So on day 2, I have gone thru the recitatives Ecomi al fine; Ministri; recitative preceding duet with Assur E questo Assur, ch’io gia lo detesto; duet with Assur has several sections, I have gone over the first two expositions. Uncut this duet could last 15 minutes at least.  It seems like Rossini builds his scenas like Neoclassical architecture; I want to reach out to my friends at the Rossini Gesellschaft about this comparison!

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The first Assur I ever heard was American bass Samuel Ramey, at MET production in the 90’s

I found on youtube channel Addio bel passato has lovingly put Stigniani’s LP recital on line, and the Arsace aria that I fell in love (together with the recitative excerpted) can be heard.

Ebe Stigniani “Ah quel giorno” from Rossini’s Semiramide, conducted by Antonino Votto

On this current hearing (after 20 years!) the tempo is slow to my modern ear and coloratura slightly labored.  She is very spare on the chest notes.  The album is dated 1953, so she had already clocked in several decades of singing professionally.  There is still a bright and stentorian quality to the upper register, but the the bel canto contraltina ease is not there in this recording. Memory can play tricks, and I have plans to listen to the LP on YouTube.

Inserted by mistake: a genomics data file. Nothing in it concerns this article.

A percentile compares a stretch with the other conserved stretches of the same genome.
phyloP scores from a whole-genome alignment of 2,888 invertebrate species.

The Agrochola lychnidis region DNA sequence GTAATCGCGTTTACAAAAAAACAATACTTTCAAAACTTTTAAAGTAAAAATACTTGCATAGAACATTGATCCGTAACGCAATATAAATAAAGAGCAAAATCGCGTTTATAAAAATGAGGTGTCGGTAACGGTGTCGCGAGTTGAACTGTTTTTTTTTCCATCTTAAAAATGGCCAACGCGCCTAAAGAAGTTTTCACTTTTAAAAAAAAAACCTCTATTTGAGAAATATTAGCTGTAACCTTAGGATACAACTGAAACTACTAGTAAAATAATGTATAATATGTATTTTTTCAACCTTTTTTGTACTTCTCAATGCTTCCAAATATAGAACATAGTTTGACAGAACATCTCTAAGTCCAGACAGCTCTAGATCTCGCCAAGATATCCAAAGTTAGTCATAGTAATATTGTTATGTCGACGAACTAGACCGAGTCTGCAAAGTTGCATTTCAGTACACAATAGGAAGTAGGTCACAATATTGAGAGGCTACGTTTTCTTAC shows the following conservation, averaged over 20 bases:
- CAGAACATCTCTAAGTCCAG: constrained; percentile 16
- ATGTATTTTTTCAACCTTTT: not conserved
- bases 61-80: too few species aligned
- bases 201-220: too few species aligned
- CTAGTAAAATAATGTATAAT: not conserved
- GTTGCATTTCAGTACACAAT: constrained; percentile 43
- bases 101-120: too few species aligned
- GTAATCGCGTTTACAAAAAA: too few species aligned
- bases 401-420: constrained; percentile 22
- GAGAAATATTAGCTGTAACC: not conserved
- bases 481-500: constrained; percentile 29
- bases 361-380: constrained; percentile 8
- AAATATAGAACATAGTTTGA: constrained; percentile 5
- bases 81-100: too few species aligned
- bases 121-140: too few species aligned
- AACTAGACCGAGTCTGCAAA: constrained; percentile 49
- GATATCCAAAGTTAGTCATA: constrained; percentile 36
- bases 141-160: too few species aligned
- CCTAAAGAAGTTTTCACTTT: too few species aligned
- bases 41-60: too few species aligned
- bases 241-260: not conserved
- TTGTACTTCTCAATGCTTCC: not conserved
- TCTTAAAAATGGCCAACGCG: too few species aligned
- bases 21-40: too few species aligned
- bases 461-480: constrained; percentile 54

On to day 3! I will be going over sections of the first act with my pianist, so more later.

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“Semiramide” Summer Challenge 2017

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Today I started my own 30 day challenge to learn all the notes (every melisma and every word!) of the role of Arsace from Rossini’s opera sería masterpiece, “Semiramide”.  I spiral bounded my old Kalmus score which I have owned for many years. The Ricordi critical edition is available, but I’m putting off getting it until all notes and cadenzas are off the page.


Today I learned the first three recitatives as well as the A section of the Arsace/ Assur duet, a confrontation of rivals.